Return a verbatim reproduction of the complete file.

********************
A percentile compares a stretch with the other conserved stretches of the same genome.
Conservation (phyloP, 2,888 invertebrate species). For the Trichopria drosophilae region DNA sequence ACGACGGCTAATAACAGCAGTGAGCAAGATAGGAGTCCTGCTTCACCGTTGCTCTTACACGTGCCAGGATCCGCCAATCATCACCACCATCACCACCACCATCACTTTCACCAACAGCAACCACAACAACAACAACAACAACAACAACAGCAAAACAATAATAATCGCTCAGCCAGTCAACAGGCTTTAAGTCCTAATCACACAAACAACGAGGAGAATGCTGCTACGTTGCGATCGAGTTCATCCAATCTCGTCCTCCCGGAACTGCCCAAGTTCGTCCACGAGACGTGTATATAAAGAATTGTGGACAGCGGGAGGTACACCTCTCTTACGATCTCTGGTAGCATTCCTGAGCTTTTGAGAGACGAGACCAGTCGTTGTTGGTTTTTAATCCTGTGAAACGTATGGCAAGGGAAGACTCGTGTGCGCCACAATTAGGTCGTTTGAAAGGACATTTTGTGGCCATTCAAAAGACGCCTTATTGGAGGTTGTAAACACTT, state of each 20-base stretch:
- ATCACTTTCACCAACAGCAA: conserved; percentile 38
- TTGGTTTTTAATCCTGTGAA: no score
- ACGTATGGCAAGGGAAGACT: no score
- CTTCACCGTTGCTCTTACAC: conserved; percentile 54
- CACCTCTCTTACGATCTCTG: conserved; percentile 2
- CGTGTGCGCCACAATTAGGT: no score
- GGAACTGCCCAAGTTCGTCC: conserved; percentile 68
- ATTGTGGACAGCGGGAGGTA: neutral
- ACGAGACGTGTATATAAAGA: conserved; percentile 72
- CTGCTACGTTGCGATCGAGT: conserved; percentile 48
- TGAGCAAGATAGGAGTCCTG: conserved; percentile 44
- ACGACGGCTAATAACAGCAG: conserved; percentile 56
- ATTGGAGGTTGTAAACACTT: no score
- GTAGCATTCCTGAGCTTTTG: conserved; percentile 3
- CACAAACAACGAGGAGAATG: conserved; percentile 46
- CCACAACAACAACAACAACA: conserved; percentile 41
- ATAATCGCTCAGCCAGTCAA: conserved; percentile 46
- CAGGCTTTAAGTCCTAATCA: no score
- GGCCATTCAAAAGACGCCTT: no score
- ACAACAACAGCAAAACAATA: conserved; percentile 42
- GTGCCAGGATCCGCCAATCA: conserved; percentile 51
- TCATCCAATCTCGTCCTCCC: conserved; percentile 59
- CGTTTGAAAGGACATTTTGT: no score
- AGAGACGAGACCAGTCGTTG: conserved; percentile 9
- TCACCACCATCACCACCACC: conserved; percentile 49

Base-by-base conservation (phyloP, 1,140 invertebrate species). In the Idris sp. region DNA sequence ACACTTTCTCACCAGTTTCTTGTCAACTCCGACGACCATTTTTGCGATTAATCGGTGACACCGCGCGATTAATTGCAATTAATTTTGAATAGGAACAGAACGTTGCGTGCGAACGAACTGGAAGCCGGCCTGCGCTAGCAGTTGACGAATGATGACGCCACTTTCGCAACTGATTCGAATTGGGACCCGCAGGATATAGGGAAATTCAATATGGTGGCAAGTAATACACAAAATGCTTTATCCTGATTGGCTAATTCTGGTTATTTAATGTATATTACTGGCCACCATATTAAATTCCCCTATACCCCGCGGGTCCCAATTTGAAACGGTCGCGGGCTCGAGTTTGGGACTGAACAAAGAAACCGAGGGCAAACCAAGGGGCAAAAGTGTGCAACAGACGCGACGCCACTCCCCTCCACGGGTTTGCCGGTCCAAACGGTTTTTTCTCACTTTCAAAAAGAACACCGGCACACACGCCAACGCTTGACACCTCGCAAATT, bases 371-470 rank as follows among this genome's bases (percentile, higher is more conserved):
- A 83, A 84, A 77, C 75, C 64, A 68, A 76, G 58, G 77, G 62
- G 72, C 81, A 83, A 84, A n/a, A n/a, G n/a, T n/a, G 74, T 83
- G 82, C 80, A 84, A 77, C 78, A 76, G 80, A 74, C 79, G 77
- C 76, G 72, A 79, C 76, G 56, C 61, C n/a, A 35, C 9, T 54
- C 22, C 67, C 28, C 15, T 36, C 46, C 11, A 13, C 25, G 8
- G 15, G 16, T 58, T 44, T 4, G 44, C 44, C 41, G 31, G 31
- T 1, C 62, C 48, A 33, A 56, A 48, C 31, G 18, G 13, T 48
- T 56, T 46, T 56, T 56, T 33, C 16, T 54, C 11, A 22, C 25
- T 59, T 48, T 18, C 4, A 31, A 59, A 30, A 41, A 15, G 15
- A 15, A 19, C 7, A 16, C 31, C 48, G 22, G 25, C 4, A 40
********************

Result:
A percentile compares a stretch with the other conserved stretches of the same genome.
Conservation (phyloP, 2,888 invertebrate species). For the Trichopria drosophilae region DNA sequence ACGACGGCTAATAACAGCAGTGAGCAAGATAGGAGTCCTGCTTCACCGTTGCTCTTACACGTGCCAGGATCCGCCAATCATCACCACCATCACCACCACCATCACTTTCACCAACAGCAACCACAACAACAACAACAACAACAACAACAGCAAAACAATAATAATCGCTCAGCCAGTCAACAGGCTTTAAGTCCTAATCACACAAACAACGAGGAGAATGCTGCTACGTTGCGATCGAGTTCATCCAATCTCGTCCTCCCGGAACTGCCCAAGTTCGTCCACGAGACGTGTATATAAAGAATTGTGGACAGCGGGAGGTACACCTCTCTTACGATCTCTGGTAGCATTCCTGAGCTTTTGAGAGACGAGACCAGTCGTTGTTGGTTTTTAATCCTGTGAAACGTATGGCAAGGGAAGACTCGTGTGCGCCACAATTAGGTCGTTTGAAAGGACATTTTGTGGCCATTCAAAAGACGCCTTATTGGAGGTTGTAAACACTT, state of each 20-base stretch:
- ATCACTTTCACCAACAGCAA: conserved; percentile 38
- TTGGTTTTTAATCCTGTGAA: no score
- ACGTATGGCAAGGGAAGACT: no score
- CTTCACCGTTGCTCTTACAC: conserved; percentile 54
- CACCTCTCTTACGATCTCTG: conserved; percentile 2
- CGTGTGCGCCACAATTAGGT: no score
- GGAACTGCCCAAGTTCGTCC: conserved; percentile 68
- ATTGTGGACAGCGGGAGGTA: neutral
- ACGAGACGTGTATATAAAGA: conserved; percentile 72
- CTGCTACGTTGCGATCGAGT: conserved; percentile 48
- TGAGCAAGATAGGAGTCCTG: conserved; percentile 44
- ACGACGGCTAATAACAGCAG: conserved; percentile 56
- ATTGGAGGTTGTAAACACTT: no score
- GTAGCATTCCTGAGCTTTTG: conserved; percentile 3
- CACAAACAACGAGGAGAATG: conserved; percentile 46
- CCACAACAACAACAACAACA: conserved; percentile 41
- ATAATCGCTCAGCCAGTCAA: conserved; percentile 46
- CAGGCTTTAAGTCCTAATCA: no score
- GGCCATTCAAAAGACGCCTT: no score
- ACAACAACAGCAAAACAATA: conserved; percentile 42
- GTGCCAGGATCCGCCAATCA: conserved; percentile 51
- TCATCCAATCTCGTCCTCCC: conserved; percentile 59
- CGTTTGAAAGGACATTTTGT: no score
- AGAGACGAGACCAGTCGTTG: conserved; percentile 9
- TCACCACCATCACCACCACC: conserved; percentile 49

Base-by-base conservation (phyloP, 1,140 invertebrate species). In the Idris sp. region DNA sequence ACACTTTCTCACCAGTTTCTTGTCAACTCCGACGACCATTTTTGCGATTAATCGGTGACACCGCGCGATTAATTGCAATTAATTTTGAATAGGAACAGAACGTTGCGTGCGAACGAACTGGAAGCCGGCCTGCGCTAGCAGTTGACGAATGATGACGCCACTTTCGCAACTGATTCGAATTGGGACCCGCAGGATATAGGGAAATTCAATATGGTGGCAAGTAATACACAAAATGCTTTATCCTGATTGGCTAATTCTGGTTATTTAATGTATATTACTGGCCACCATATTAAATTCCCCTATACCCCGCGGGTCCCAATTTGAAACGGTCGCGGGCTCGAGTTTGGGACTGAACAAAGAAACCGAGGGCAAACCAAGGGGCAAAAGTGTGCAACAGACGCGACGCCACTCCCCTCCACGGGTTTGCCGGTCCAAACGGTTTTTTCTCACTTTCAAAAAGAACACCGGCACACACGCCAACGCTTGACACCTCGCAAATT, bases 371-470 rank as follows among this genome's bases (percentile, higher is more conserved):
- A 83, A 84, A 77, C 75, C 64, A 68, A 76, G 58, G 77, G 62
- G 72, C 81, A 83, A 84, A n/a, A n/a, G n/a, T n/a, G 74, T 83
- G 82, C 80, A 84, A 77, C 78, A 76, G 80, A 74, C 79, G 77
- C 76, G 72, A 79, C 76, G 56, C 61, C n/a, A 35, C 9, T 54
- C 22, C 67, C 28, C 15, T 36, C 46, C 11, A 13, C 25, G 8
- G 15, G 16, T 58, T 44, T 4, G 44, C 44, C 41, G 31, G 31
- T 1, C 62, C 48, A 33, A 56, A 48, C 31, G 18, G 13, T 48
- T 56, T 46, T 56, T 56, T 33, C 16, T 54, C 11, A 22, C 25
- T 59, T 48, T 18, C 4, A 31, A 59, A 30, A 41, A 15, G 15
- A 15, A 19, C 7, A 16, C 31, C 48, G 22, G 25, C 4, A 40